Many of the Darfuris interviewed for this report suggest that Osman Yosuf Kibir, the governor of North Darfur, was interested in securing a stake in the mines. However, due to the Beni Hussein control of the permit process, Kibir was only able to obtain licenses for fewer than 20 mining sites even though he owns the pumps needed to operate far more. An anonymous source confirmed that the Beni Hussein tribe was refusing to pay newly imposed government mining fees that added up to “huge, huge money.”

In their attempt to consolidate control over Jebel ‘Amer’s lucrative mining trade, the Sudanese government decided to use the Abbala militias against other Arabs. In an interview with Radio Dabanga in January, prominent Abbala leader Ageed el-Khail, described an Abbala goal to “purge” the Jebel ‘Amer and Al Seraif areas of the Beni Hussein.

Eyewitnesses report that the Abbala militias established check-points on all roads leading out of the Jebel ‘Amer region, specifically targeting the Beni Hussein. Closing these roads “severely affected the provision of food” and made Al Seraif Beni Hussein completely inaccessible for weeks. Paralleling tactics used during the height of the genocide, this latest wave of violence has seen the Abbala militia reprise their role as a tool of state repression.

The Border Intelligence Brigade and the Abu Tira Abbala attackers (Abu Tira, or Central Reserve Forces – an SAF unit that has "repeatedly been involved in gross human rights abuses") used rocket-propelled grenades (RPGs) and mounted cannons, which long-time observers of the conflict attest could have only come from the government. The militias also used government vehicles and state-supplied Land Cruisers fitted with high-calibre machine guns.

When questioned about their use of government weapons and vehicles in the attack on the Beni Hussein, Abu Sakhala, local commander of the border guard, described himself as a member of the government’s security forces with the authority to use government vehicles for such operations. Residents of Kabkabiya identified individual officers of the Border Intelligence Brigade among the instigators of the first wave of violence against the Beni Hussein in early January 2013.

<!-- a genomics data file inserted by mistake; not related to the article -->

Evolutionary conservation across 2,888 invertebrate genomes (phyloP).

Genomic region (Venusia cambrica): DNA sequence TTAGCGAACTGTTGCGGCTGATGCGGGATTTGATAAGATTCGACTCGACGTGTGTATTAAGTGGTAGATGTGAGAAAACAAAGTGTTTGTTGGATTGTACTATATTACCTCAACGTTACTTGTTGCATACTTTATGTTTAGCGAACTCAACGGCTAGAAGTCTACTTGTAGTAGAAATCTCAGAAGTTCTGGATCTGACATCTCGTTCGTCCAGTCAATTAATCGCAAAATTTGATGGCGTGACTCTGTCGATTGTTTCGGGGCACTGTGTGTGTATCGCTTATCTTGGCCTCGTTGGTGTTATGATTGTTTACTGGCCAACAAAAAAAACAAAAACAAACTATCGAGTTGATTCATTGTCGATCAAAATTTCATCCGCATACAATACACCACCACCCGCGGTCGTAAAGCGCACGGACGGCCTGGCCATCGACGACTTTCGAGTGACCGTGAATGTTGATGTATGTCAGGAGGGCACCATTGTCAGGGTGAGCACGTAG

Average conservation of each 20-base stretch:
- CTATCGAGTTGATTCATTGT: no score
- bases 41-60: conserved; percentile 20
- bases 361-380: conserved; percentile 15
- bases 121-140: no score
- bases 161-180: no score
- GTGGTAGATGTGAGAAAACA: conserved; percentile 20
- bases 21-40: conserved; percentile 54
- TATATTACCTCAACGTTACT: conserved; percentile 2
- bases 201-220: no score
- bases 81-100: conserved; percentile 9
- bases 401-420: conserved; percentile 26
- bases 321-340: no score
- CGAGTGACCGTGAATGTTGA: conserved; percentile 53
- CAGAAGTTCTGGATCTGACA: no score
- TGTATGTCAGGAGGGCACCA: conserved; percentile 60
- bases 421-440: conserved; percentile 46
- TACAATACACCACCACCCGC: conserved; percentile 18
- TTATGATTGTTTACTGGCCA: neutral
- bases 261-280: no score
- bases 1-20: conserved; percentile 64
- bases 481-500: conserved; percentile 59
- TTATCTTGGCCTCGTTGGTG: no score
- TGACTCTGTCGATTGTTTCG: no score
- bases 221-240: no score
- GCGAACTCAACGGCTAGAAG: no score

Recently, Abbala informants have publicly voiced concerns that government forces catalysed the group’s mobilization against the Beni Hussein for their own benefit. An Abbala leader confessed that he had come to realize that their community had been used by the government to fight a war that was against their own interests. His remarks continued, “We went to war and died while other people filled their pockets with the spoils.”

Ahmed Abdullah Ishaq, one of the Abbala chiefs, told Radio Dabanga the tribal hostilities in North Darfur are the result of a plan orchestrated by the ruling National Congress Party. “I am calling upon my relatives from both sides: bloodshed and deaths are needless. When you die, other people take advantage of your deaths... We have no enemy but the government. If the Beni Hussein annihilate the [Abbala] Rizeigat or vice-versa, they are both losers and the beneficiary is the government.”

See below satelite photos of the Jebel 'Amer region extracted from the report by Enough Project.

Jebel Amer feb 9 2012 no mining.jpg
Jebel Amer Feb 22 2013 artisanal mines_0.jpg
Jebel Amer Feb 22 2013 artisanal mines.2.jpg
Jebel Amer Feb 23 2013 destroyed and abandoned structures.jpg
Jebel Amer Dec 17 2012 Probable Commercial or Govt sponsored activity.jpg
Jebel Amer Jan 12 2013.jpg
Jebel Amer Jan 12 2013 tents and structures.jpg